Book Review

The Merciful Crow

The Merciful Crow by Margaret Owen has been on my TBR for what feels like forever, and I’m glad I finally got to read it!

CONTENT WARNING: murder, dismemberment, plague

Rating: 5 out of 5.

A future chieftain.

Fie abides by one rule: look after your own. Her Crow caste of undertakers and mercy-killers takes more abuse than coin, but when they’re called to collect royal dead, she’s hoping they’ll find the payout of a lifetime.

A fugitive prince.

When Crown Prince Jasimir turns out to have faked his death, Fie’s ready to cut her losses—and perhaps his throat. But he offers a wager that she can’t refuse: protect him from a ruthless queen, and he’ll protect the Crows when he reigns.

A too-cunning bodyguard.

Hawk warrior Tavin has always put Jas’s life before his, magically assuming the prince’s appearance and shadowing his every step. But what happens when Tavin begins to want something to call his own? 

The book started out with the Crows in what sounded an awful lot like Plague Doctor garb, while the Chief is inside performing a mercy killing. They deal with what’s called the Sinner’s Plague, and they’re the only one of 12 castes in the Kingdom that are immune to the plague that can wipe out an entire village in two days. The plot thickens quickly, when the bodies of the two boys (Prince Jasimir and Tavin) who were killed turn out not to be dead, or even sick, but escaping a web of danger within the royal court.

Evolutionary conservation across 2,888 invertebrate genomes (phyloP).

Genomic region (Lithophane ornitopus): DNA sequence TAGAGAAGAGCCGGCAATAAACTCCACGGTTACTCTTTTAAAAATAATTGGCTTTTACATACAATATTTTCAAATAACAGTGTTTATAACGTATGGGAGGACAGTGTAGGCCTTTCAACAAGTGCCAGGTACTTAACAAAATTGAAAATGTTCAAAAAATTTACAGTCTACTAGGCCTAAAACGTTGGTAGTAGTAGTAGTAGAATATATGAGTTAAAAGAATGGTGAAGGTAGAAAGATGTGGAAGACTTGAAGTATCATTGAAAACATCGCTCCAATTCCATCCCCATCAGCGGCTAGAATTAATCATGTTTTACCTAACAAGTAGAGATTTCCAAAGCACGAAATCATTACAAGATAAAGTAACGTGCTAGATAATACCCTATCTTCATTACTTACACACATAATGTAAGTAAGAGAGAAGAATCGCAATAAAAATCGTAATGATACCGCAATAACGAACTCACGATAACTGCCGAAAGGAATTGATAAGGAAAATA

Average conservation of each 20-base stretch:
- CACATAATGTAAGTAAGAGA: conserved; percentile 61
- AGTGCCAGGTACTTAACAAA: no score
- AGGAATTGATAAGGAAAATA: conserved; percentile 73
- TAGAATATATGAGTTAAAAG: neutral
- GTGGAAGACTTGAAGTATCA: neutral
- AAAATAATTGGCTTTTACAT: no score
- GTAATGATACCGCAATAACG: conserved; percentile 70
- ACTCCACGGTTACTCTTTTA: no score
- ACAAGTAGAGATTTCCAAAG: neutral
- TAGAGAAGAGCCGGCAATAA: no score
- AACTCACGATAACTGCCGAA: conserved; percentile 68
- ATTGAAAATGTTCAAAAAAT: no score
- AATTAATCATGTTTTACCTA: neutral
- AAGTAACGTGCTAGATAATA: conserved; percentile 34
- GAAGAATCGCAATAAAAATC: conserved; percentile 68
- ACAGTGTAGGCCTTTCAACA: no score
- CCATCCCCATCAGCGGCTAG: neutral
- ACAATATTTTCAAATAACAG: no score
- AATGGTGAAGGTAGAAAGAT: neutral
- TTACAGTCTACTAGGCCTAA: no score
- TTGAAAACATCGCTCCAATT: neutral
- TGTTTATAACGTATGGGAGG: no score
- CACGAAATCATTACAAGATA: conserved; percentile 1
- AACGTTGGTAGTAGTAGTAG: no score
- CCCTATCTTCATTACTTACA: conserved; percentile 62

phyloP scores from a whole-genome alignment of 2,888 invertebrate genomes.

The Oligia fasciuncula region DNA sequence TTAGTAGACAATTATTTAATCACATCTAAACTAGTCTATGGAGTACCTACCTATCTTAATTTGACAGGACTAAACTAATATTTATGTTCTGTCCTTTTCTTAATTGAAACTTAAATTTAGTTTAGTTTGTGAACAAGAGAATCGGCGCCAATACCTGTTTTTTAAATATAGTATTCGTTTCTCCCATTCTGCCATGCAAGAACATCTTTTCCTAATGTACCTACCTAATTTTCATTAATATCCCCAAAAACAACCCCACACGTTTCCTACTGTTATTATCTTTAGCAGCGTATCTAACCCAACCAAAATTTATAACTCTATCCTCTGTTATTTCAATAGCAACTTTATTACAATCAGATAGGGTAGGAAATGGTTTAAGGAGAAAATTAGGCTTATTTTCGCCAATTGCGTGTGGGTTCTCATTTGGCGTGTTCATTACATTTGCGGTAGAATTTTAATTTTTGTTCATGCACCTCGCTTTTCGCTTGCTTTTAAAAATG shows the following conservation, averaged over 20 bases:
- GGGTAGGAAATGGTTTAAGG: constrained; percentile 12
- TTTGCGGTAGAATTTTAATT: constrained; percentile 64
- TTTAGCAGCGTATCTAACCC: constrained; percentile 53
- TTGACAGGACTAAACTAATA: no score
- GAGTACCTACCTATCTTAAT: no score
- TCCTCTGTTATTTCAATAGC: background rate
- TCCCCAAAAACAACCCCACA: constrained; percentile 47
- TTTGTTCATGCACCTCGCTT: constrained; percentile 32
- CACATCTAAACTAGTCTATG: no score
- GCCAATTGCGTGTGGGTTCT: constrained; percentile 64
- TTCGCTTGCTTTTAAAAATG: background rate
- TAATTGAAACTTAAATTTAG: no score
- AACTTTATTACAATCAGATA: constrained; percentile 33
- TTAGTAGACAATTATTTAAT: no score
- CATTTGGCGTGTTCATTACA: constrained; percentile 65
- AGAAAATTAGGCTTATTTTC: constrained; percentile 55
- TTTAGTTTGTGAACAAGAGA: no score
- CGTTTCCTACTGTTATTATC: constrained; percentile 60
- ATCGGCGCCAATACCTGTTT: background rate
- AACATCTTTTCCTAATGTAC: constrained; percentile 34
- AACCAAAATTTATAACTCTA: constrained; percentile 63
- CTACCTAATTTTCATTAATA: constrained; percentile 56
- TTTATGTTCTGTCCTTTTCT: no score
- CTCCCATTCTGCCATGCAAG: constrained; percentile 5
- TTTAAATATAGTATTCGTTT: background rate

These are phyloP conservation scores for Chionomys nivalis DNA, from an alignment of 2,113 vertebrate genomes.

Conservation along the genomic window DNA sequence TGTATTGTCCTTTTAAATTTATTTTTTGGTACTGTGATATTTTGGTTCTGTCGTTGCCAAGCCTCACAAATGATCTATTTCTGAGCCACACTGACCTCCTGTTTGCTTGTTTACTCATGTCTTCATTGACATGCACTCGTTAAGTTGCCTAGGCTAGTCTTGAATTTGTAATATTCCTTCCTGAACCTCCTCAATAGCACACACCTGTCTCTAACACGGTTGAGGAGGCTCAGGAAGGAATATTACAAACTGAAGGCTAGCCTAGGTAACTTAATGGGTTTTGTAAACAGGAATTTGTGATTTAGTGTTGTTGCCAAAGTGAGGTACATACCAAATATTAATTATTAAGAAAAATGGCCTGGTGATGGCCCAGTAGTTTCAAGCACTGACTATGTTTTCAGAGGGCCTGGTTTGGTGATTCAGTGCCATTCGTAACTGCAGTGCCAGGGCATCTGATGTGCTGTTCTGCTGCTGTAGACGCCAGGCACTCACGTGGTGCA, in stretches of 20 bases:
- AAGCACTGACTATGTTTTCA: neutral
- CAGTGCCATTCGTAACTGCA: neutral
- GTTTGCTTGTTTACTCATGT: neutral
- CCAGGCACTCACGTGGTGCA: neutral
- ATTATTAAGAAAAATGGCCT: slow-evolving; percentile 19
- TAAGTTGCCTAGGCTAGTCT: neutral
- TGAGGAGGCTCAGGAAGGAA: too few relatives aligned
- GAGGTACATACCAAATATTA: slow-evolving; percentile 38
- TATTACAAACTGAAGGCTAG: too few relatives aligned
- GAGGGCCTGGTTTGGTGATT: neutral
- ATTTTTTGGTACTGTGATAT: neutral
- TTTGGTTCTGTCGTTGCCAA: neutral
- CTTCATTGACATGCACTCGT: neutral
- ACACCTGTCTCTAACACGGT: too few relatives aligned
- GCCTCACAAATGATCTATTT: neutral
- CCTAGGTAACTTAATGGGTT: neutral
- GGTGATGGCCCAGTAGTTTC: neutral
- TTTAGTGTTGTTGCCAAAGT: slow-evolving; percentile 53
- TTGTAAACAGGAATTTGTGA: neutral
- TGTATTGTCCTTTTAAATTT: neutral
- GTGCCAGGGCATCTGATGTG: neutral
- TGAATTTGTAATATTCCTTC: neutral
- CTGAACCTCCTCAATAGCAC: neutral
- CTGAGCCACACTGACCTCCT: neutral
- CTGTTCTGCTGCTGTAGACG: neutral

There’s a focus on class-based oppression, since as the lowest-ranked caste the Crows are the recipient of abuse and persecution. Each of the castes is named after a type of bird (Crows, Sparrows, Phoenix, etc.) and have a fixed standing in society. Each caste has their own birthright except for the Crows, who definitely got the short end of the stick all around. The other castes resent them, even while they need them to do their job.

“Mercy. They all wanted it, in the end. They wanted to hunt Crows, and they wanted to cut them to bits, and when they faced the Covenant’s judgment, they wanted the Crows to grant them a swifter, cleaner way out.”

I loved the magic system and the complex society that was created for this book. There’s LGBT characters and even a nonbinary character, but they aren’t a plot point — it’s stated more as a matter of fact, and I felt that it was done perfectly. There’s a kind of lovers to enemies trope, a slow-burn enemies to lovers trope, and clear discussion of consent, and all of these were done incredibly well (in my opinion).

As soon as I finished reading, I immediately checked to see when the next book is released. Imagine my disappointment when I discovered that it isn’t coming out until JULY! Don’t let this hold you back from reading this book, though. It’s a real gem.

People who have sat around with me while I’m reading, especially when there’s a surprising reveal, a shocking plot twist, or an unexpected event often look up in alarm when I gasp audibly. The gasp factor is directly related to the number of times I audibly gasp during a reading, and there isn’t an upper limit.

Gasp Factor: 12

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